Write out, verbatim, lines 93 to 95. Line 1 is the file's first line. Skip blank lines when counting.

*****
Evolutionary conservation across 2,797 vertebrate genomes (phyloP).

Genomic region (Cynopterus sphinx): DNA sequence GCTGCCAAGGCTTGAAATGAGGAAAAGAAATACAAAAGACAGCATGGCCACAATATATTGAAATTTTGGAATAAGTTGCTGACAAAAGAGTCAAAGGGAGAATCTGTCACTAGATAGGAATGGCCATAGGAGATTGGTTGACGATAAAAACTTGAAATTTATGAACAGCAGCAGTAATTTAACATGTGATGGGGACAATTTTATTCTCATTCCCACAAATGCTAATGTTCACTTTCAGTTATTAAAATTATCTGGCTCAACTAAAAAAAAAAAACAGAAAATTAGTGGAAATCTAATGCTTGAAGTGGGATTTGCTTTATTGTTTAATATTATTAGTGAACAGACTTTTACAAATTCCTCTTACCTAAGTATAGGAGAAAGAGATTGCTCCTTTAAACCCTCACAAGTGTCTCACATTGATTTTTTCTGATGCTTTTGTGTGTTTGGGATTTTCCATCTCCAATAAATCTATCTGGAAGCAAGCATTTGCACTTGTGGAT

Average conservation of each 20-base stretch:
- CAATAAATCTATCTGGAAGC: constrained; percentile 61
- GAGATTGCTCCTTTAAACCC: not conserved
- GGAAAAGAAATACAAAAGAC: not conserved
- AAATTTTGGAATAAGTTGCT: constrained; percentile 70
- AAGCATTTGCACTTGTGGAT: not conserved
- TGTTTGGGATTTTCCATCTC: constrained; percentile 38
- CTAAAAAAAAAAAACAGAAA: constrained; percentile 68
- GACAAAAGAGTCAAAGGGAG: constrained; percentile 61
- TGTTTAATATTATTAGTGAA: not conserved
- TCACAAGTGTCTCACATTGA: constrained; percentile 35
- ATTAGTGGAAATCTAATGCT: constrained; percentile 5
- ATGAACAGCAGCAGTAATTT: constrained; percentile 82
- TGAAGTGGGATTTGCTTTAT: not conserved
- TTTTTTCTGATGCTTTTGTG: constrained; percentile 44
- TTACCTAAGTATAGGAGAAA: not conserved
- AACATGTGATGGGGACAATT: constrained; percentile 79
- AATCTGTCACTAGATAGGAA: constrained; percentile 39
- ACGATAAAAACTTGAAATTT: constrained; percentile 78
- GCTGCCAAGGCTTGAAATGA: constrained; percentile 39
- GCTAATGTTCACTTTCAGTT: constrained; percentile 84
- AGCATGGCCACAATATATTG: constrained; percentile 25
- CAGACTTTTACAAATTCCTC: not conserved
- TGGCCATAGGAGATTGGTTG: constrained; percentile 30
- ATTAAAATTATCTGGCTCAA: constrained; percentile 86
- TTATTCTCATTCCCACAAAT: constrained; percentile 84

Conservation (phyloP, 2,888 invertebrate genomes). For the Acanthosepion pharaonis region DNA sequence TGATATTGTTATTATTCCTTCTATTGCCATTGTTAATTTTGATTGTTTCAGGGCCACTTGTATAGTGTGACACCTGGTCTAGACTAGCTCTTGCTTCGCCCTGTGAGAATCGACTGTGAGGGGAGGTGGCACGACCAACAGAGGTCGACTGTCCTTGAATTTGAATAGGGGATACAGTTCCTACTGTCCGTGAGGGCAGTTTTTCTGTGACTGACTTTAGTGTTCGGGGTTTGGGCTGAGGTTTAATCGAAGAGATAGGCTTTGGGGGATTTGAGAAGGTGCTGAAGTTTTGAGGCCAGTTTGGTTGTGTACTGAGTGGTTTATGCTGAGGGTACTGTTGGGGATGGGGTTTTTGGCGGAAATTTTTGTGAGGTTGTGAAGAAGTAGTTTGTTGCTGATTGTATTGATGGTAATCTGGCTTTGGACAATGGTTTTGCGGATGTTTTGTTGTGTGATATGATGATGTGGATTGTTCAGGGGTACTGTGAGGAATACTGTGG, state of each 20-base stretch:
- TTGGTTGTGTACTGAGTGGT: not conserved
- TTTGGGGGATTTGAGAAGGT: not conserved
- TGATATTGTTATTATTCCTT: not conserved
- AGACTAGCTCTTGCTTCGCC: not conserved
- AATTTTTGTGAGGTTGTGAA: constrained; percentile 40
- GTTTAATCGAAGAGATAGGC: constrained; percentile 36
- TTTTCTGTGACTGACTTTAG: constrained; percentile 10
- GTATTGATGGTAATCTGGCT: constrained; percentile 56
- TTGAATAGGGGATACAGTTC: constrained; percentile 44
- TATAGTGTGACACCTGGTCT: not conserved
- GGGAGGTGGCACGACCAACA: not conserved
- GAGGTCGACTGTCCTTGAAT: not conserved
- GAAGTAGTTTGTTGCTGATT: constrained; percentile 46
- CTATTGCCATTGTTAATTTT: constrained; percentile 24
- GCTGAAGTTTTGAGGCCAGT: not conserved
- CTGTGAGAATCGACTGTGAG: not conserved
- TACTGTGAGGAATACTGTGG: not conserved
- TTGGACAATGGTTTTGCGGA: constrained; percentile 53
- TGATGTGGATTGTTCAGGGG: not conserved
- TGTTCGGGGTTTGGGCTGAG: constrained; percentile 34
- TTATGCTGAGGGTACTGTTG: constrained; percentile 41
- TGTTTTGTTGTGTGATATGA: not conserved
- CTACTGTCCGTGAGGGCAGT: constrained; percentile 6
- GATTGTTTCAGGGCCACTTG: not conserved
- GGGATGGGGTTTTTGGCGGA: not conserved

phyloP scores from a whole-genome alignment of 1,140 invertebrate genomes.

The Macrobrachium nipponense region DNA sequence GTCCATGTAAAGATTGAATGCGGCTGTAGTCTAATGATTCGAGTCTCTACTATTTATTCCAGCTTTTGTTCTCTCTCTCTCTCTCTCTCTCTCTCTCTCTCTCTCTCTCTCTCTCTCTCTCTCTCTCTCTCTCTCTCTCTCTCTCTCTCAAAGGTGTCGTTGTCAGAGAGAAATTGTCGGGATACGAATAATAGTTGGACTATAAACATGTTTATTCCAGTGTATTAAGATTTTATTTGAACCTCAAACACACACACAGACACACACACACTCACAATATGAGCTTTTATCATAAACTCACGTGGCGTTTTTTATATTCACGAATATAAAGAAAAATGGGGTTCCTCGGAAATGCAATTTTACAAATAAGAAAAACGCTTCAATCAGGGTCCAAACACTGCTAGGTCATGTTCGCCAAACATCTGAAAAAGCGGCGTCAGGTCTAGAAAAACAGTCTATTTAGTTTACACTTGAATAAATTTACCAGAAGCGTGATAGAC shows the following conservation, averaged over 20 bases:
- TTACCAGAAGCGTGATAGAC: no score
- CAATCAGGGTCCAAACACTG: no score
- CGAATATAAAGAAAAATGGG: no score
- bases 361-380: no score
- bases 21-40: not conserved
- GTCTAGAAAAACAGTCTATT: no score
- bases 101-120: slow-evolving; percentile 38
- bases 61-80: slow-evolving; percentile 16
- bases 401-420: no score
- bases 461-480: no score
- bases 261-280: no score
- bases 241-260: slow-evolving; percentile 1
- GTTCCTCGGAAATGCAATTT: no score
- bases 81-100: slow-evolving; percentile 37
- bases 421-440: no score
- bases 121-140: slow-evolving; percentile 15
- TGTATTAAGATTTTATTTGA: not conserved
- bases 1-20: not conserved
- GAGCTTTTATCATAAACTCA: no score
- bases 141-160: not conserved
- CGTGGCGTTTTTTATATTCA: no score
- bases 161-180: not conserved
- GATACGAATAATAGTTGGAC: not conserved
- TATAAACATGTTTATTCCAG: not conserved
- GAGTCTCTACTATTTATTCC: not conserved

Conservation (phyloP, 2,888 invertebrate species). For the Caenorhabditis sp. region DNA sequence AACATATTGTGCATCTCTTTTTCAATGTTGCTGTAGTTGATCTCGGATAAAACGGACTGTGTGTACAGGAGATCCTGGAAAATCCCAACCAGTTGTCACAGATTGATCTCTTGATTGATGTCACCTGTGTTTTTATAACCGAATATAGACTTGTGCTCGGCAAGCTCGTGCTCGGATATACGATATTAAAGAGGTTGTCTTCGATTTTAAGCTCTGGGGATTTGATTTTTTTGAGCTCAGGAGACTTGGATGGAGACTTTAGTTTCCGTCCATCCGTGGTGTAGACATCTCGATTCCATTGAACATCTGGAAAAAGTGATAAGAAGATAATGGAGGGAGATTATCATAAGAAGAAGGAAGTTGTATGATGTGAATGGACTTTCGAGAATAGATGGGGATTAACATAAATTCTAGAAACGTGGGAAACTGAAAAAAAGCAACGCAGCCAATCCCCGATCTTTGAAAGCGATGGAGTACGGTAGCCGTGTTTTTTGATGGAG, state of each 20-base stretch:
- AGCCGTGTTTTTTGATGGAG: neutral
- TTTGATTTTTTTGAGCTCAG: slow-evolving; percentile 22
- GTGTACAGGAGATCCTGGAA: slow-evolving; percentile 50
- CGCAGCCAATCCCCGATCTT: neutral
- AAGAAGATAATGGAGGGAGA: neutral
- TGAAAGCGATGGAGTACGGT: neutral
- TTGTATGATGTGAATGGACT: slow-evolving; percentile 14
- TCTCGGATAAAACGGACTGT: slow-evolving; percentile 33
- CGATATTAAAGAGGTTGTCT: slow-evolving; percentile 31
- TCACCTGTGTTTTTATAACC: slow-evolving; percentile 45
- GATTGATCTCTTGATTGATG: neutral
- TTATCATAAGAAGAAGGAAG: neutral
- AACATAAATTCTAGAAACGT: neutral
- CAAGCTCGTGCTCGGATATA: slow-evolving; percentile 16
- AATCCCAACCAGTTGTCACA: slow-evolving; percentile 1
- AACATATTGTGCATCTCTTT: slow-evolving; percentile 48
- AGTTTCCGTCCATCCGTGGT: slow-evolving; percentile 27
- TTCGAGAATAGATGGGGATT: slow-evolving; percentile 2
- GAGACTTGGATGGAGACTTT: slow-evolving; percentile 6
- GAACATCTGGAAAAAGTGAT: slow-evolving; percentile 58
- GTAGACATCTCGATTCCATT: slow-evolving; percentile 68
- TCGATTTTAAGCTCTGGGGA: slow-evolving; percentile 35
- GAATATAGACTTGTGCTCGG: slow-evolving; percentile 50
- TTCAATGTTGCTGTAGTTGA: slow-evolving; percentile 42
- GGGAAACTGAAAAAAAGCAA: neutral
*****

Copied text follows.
- GATTGATCTCTTGATTGATG: neutral
- TTATCATAAGAAGAAGGAAG: neutral
- AACATAAATTCTAGAAACGT: neutral